RE: Early career advice: Tailings Engineer vs Geotechnical Engineer

(OP)
That seems to be the same here. One of our major 2 specialist geotechnical firms, Coffey, recently became aquired by Tetra Tech. Most people seem to have left or been shown the door for whatever reason.

Thank you for all the help and suggestions above. I ended up speaking to my manager and he said after 2 years in Tailings I could do a 1-2 year rotation into the geotechnical team (I didn't ask for more, but hopefully if I like it I can transition over permanently, and if not come back to tailings)! Very happy.

RE: Early career advice: Tailings Engineer vs Geotechnical Engineer

In my area, there are a couple of firms whose business is almost 100% tied to multi-year design and construction projects for tailings ponds in various types of mining including oil sands and arctic work. For whatever reason these firms are basically the god/legendary level firms - perhaps because the tailings work is the hardest, or perhaps because the engineers involved wanted the stability of multi year projects and got tired of the normal developer/government clients.

I've worked for a few. The stability is good, relatively speaking, and there are many good people at those firms that you can learn alot from. I suggest you work hard, ask questions, learn as much as you can. Try to get some field experience. Odds are you will end up either working your way up, or you will leave voluntarily or otherwise. The firms chasing huge tailings pond design project also tend to be pretty ruthless when times turn bad. Last firm I was at had to lay off close to ~90% of the staff involved in tailings projects when things slowed down for them.

Also, is it a 'tailings firm' or a 'we work for major mining clients' firm? If it's the later they will get big foundations projects from time to time to. That can be a good diversification in experience.

I'd say you stick around for a few years at least and then look for something else. Don't underestimate the power of a desperate employer. You may - nay, will- eventually find a firm that needs a body with any vaguely relevant geotechnical experience. Once you get the opportunity though, you have to work yourself to the bone to keep yourself on.

RE: Early career advice: Tailings Engineer vs Geotechnical Engineer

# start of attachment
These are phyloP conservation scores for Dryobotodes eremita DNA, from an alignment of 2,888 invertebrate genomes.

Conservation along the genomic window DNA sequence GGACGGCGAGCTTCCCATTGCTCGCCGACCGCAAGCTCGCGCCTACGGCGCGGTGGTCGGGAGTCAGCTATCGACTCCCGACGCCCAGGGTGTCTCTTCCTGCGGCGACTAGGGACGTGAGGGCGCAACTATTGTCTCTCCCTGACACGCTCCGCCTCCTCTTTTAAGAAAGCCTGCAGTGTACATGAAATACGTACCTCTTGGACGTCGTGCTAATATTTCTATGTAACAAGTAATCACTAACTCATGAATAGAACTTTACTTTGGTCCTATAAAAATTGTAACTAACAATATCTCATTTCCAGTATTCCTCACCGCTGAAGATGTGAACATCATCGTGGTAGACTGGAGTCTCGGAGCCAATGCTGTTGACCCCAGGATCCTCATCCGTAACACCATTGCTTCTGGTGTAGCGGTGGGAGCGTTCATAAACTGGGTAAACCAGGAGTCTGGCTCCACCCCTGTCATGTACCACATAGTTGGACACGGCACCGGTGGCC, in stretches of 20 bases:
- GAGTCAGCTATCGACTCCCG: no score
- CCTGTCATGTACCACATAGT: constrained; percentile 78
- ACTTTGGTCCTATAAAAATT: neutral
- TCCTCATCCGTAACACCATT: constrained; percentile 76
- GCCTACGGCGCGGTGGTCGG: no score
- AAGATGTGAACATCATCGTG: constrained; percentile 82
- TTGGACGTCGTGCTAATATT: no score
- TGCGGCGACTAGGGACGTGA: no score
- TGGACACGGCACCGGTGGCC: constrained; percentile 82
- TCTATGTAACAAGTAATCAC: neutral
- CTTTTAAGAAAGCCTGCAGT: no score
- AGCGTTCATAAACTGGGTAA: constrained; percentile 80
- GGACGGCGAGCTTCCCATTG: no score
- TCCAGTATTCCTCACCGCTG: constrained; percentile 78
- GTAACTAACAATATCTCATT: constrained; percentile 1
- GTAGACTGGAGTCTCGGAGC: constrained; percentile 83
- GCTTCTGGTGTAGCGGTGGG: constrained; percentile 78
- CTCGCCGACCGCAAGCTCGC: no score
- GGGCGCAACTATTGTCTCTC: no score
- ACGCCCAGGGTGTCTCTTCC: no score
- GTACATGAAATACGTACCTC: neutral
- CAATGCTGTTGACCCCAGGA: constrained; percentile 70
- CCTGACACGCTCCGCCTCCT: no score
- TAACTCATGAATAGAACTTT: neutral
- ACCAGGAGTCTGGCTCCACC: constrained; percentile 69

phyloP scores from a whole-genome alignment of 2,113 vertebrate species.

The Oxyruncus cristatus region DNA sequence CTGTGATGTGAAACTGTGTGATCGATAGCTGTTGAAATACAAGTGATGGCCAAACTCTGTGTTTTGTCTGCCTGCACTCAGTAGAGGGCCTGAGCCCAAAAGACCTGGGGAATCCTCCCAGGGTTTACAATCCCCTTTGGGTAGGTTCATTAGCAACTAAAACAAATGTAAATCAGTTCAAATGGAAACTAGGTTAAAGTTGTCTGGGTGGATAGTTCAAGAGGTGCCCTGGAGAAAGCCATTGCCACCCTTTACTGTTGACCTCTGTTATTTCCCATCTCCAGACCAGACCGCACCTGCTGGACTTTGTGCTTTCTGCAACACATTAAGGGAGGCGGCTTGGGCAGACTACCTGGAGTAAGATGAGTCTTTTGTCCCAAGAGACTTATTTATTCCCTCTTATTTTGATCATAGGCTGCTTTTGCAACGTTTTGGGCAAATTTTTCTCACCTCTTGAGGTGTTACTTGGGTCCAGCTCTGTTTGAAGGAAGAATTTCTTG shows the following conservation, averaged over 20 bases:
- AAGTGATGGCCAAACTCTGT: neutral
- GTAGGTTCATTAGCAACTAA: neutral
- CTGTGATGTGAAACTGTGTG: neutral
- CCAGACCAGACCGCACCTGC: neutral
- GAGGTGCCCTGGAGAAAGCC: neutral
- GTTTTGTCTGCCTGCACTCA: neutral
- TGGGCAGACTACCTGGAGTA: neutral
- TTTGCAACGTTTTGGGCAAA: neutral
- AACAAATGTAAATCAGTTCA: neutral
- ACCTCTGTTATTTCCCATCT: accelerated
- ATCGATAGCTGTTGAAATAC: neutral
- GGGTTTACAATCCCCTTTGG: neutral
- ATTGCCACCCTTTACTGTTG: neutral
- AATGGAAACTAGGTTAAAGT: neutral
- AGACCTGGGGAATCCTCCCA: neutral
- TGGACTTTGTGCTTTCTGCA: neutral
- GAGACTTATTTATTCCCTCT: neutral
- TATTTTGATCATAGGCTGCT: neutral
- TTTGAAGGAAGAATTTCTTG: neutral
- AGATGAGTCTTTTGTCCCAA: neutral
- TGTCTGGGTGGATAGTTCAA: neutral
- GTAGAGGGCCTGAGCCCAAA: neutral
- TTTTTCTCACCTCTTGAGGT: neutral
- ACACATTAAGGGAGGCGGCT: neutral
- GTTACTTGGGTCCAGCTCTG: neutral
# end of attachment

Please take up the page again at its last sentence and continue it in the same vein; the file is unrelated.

I guess I was very lucky when I left uni . . . moved to Canada and worked for two geotechnical firms (Golder and Geocon which was part of Lavalin). Have been with Lavalin/SNC-Lavalin every since (38 some odd years now). I was involved with a great variety of projects - tailings work, plant site investigations for steel mills, LIN-LOX tanks, oil storage tanks, excavations, piling, and the like - and oh, did I say, I spent 3 to 4 years or more on drill rigs - ranging from Junior 24 diamond rigs to CME 75 auger rigs - truck and bombadier mounted. Gained a lot of experience in so many types of projects - then in 1995, moved on to site construction for roads/highways in Asia - which of course had their geotechnical problems (loess in China, landslides in residual soils in Laos, very soft sediments holding up 11 m high retaining walls) - then onto hydro-electric projects - dealing with concrete, lab and construction overview of earth and concrete dams.

From the "tailings" point of view - you will learn quite a bit about slopes, slope stability, seepage through earth dykes, effluent treatment, installation of instrumentation. But most tailings facilities also have mine plants and roads - which you should be able to get involved with too. Also underground mining and open pit - from whence the tailings derive . . . Today, in Singapore and other SE Asia countries, they are into huge land reclamation projects using "mud" for fill - then the need to improve the "mud" for strength and compressibility issues - somewhat similar to tailings and tailing slimes, eh?

Utilize your opportunities within the assignment to learn and use your experience in other areas - and if you are thinking that you are being buttonholed, then go for something else.

RE: Early career advice: Tailings Engineer vs Geotechnical Engineer

I had some general geotechical experience and some dam engineering experience before moving to Canada. I found it really hard to convince recruiters/HRs to refer me to general geotech jobs when I moved to Canada. The reason was that there are limited number of dam engineers available and they were happy to find me! and then a long cycle of referring me to extremely remote arctic areas started. You should consider your place of living when you choose a career path. But in terms of knowledge, I believe you will learn a lot of things in any large size project, which could be used in other areas later.
Good luck

RE: Early career advice: Tailings Engineer vs Geotechnical Engineer

Silty,

I've heard similar stories - I know one engineer who came to Canada and provided a reference for his old manager in England, and when they contacted his old manager for the reference they spent the entire call giving a sales pitch to get the manager to come over. I think they were successful. This was back in 2010 when things were going absolutely gangbusters in western canada.

RE: Early career advice: Tailings Engineer vs Geotechnical Engineer

Geotechguy1,
Thanks for sharing this interesting story, I think the same is happening these days with many infrastructure projects around. I found recruiters from UK looking for engineers to be employed in Canada. One reason is that they can transfer their chartered engineering license easily to Canada!